The National Food Buffer Stock Company has revoked the licences of 70 food suppliers to schools under the free senior high school (SHS) policy.
The affected suppliers either supplied poor quality food items or were unable to supply food items to the schools as expected.
Currently, there are 562 suppliers, with the Ashanti Region topping with 95, while the Eastern, Northern, Central and Brong Ahafo regions follow with 92, 70, 53 and 52, respectively.
The Volta, Upper East and Upper West regions have 49, 47 and 43, respectively, with the Western and Greater Accra regions concluding the list with 34 and 27 suppliers, respectively.
The Chief Executive Officer of the NAFCO, Alhaji Hanan Abdul-Wahab, disclosed this to the Daily Graphic in an interview in Accra last Monday.
He said the feeding programme was part of the government's flagship free SHS policy, with NAFCO supervising its implementation to ensure its success.
Alhaji Abdul-Wahab said the blacklisting of the suppliers was a signal to those who were nursing the intention of sabotaging the programme to think twice.
He urged the suppliers to be guided by the terms and conditions of their engagement by NAFCO as they carried out their activities.
Alhaji Abdul-Wahab also warned heads of second-cycle schools against underhand dealings to short-change the school feeding programme because those caught would be handed over to the law enforcement agencies for the appropriate sanctions to be applied.
Currently, he said, officials of National Security had been deployed all over the country, along with its intelligence unit, to monitor and observe the implementation of the programme and warned that they would not shield anyone caught undermining the smooth implementation of the programme.
He explained that NAFCO had the mandate to supply food items to the schools but currently it had given the suppliers charge of perishable food items supply.
Alhaji Abdul-Wahab explained that the suppliers were people licensed by NAFCO to supply food items to schools on its behalf and advised schools that contracted their own suppliers to introduce them to the company to facilitate monitoring.
He explained that NAFCO would be held responsible for any food shortage or poor quality of food supplied and, therefore, urged heads of schools to agree with the suppliers on the quality and quantity of items supplied before they signed the invoices presented to them by the suppliers.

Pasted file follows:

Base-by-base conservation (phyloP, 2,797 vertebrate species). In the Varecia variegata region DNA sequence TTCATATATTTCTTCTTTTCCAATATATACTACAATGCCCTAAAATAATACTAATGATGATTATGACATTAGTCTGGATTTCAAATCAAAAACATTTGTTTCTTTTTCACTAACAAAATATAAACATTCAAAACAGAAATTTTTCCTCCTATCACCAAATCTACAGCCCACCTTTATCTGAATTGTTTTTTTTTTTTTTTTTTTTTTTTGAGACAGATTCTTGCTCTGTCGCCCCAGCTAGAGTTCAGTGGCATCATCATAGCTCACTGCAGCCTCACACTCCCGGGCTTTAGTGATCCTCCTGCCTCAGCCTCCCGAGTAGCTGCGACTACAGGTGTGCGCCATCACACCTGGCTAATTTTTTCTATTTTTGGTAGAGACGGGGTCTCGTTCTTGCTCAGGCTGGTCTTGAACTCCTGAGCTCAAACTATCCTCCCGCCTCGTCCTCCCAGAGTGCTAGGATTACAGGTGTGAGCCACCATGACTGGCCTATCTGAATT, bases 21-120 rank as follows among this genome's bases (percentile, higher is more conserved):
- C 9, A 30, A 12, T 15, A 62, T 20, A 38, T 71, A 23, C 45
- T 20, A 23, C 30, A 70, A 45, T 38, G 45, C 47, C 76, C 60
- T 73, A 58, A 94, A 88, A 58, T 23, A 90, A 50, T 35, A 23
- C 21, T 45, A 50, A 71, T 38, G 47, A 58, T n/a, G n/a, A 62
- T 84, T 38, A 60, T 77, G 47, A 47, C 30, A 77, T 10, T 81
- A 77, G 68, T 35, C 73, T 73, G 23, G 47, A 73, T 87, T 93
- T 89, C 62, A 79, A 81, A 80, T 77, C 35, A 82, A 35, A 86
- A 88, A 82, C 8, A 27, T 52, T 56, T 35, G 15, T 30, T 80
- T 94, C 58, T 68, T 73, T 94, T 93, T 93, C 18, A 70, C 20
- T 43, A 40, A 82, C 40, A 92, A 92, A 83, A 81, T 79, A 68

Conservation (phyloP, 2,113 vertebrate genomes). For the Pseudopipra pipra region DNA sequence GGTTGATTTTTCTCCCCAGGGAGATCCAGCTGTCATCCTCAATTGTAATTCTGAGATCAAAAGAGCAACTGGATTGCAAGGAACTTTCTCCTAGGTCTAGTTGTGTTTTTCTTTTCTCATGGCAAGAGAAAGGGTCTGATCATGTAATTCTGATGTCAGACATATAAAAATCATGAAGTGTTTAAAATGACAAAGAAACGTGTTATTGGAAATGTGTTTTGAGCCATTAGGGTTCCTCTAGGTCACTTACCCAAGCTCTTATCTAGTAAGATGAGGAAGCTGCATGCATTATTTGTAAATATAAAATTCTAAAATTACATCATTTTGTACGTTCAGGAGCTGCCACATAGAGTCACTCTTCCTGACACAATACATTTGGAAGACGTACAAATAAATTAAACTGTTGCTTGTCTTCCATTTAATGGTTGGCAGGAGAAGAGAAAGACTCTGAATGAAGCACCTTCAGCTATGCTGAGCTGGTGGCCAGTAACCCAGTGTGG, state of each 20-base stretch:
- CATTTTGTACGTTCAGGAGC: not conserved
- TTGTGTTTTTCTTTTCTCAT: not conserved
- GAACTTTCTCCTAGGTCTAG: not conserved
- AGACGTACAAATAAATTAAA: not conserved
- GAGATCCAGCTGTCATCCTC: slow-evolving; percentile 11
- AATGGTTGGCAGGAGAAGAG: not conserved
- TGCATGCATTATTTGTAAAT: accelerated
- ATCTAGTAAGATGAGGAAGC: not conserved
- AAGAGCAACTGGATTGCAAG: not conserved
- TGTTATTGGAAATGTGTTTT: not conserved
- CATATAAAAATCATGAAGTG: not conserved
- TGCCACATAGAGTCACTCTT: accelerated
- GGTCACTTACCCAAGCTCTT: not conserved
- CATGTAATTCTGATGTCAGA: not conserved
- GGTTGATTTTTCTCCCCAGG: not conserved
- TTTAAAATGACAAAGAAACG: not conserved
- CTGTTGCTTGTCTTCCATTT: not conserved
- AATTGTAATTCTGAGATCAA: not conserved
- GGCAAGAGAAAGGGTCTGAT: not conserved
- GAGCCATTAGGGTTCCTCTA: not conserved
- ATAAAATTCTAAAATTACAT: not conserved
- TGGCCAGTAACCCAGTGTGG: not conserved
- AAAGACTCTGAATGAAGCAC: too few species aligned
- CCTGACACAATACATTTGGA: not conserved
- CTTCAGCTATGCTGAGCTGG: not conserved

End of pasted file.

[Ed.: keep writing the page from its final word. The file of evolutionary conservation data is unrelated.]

During unannounced visits to the Armed Forces Senior High/Technical School at Burma Camp in Accra and the Tema SHS in Tema last Monday after the interview, Alhaji Abdul-Wahab explained to the heads of the two schools at separate meetings that "the moment you sign the invoice, it means you like the quality and quantity and we, at our end, cannot do anything about it again".
He visited the kitchen staff, inspected the dining halls and stores and tasted the food that had been prepared for the students.
At both schools, he expressed happiness that the implementation of the programme had been smooth so far, noting that the story in both schools was not different from that of the other schools he had visited earlier.
He reiterated his earlier call on heads of schools to reject supplies that they were not comfortable with.
At the Armed Forces Senior High/Technical School, the Headmaster, Lt Col Zuneidu Osman, alluded to the smooth implementation of the programme so far.
He, however, said the school was constrained by the unavailability of enough space to store its supplies and appealed to the government, through the NAFCO boss, to help expand its storage space.
The Headmaster of the Tema SHS, Mr Emmanuel Fiemawhle, said he was happy because there had been a marked improvement in the supply of food items this year over last year.
He said there was a good collaboration with the suppliers and commended the NAFCO team for a good job done.
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